For this question type, your goal is not to calculate an answer for the question. You just need to evaluate whether or not the information is sufficient to do so.

One way to look at GMAT Data Sufficiency questions it that you are looking through two peep holes in a sealed box. You need to determine if you have enough information based on what you can see to solve the question. But both are looking onto the same reality.

You should get familiar with this type of GMAT math question and memorize the answer choice options:

**(A) **Statement 1 alone is sufficient, but statement 2 alone is not sufficient to answer the question.

**(B)** Statement 2 alone is sufficient, but statement 1 alone is not sufficient to answer the question.

**(C)** Both statements taken together are sufficient to answer the question, but neither statement alone is sufficient.

**(D)** Each statement alone is sufficient.

**(E)** Statements 1 and 2 together are not sufficient, and additional data is needed to answer the question.

**What kind of math is tested on the GMAT?**

The GMAT math syllabus for the Quant section is extensive. Math problems that come up on the GMAT Quant include:

**Word problems** – general algebra, buy and sell/profit, percentages, and interest,

**Arithmetic/number properties** – integers and non-integers, divisibility rules, even and odd numbers, prime numbers, lowest common denominator and greatest common divisor, perfect squares, Equations with integers, remainders, terminating and non-terminating decimals, rounding off and comparison between numbers.

**Ratio and proportion- **problems with mixtures, speed problems and work rates..

**Algebra** – Powers and roots, linear equations, quadratic equations, simultaneous equations, functions, inequalities, absolute value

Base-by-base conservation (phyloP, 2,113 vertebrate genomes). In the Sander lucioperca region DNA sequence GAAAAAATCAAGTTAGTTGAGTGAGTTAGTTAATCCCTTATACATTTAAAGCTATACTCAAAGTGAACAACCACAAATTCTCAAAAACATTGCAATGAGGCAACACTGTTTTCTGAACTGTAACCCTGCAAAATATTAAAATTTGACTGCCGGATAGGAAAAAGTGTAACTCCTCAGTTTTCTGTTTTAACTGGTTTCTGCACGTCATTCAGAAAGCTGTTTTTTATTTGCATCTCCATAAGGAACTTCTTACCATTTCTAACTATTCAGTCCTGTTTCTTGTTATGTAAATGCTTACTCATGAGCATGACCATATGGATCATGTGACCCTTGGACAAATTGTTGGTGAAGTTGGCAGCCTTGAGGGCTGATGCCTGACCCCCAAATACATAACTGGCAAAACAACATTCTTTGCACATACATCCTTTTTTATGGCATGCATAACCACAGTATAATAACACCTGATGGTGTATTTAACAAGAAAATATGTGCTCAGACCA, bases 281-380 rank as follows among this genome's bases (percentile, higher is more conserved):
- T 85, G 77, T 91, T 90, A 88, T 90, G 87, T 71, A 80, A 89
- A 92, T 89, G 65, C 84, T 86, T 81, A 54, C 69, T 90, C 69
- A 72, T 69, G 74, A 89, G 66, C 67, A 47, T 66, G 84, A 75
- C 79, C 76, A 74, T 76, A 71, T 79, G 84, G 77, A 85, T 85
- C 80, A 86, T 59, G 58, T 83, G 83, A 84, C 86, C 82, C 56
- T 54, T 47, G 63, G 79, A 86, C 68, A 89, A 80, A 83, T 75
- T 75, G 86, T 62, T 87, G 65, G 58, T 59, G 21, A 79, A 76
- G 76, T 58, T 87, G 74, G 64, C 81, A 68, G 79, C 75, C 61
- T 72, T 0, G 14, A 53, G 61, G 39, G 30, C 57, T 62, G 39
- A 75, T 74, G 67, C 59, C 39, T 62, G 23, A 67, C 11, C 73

**Statistics**- averages, median, range, mode and standard deviation

**Geometry **– triangles, Coordinate geometry, parallelograms; trapeziums, rectangles, rhombuses and squares; circles, boxes and cylinders and spheres; and shapes inscribed in other shapes.

**Sequences** – general rules and arithmetic series.

**Overlapping sets** (Venn diagrams)

**Probability rules and combinatorics **

**How to master your GMAT math**

Follow five key steps to master the GMAT Quantitative Reasoning section and the GMAT math questions:

**1. Make sure you have a good foundation in math.** You may need to revise some concepts.

**2. Learn strategies** like back-solving, plugging in numbers and estimating. Through practice you’ll get to know how to pick the most efficient strategy from your toolbox.

**3. Don’t neglect the time pressure.** Often, a timing problem is a symptom of using the wrong, long method to solve a problem

**4. Keep an error log** into your GMAT math practice, to reflect on which approach works for which problems, and to identify any weaknesses.

**5. Read the question carefully.** Very often in the GMAT you can get the right answer to the wrong question. Pay close attention to the wording.

For your GMAT math practice and to review multiple GMAT sample math questions focused on problem solving and data sufficiency, check out our GMAT Sample Questions & Answers.

*Read our other GMAT section guides:*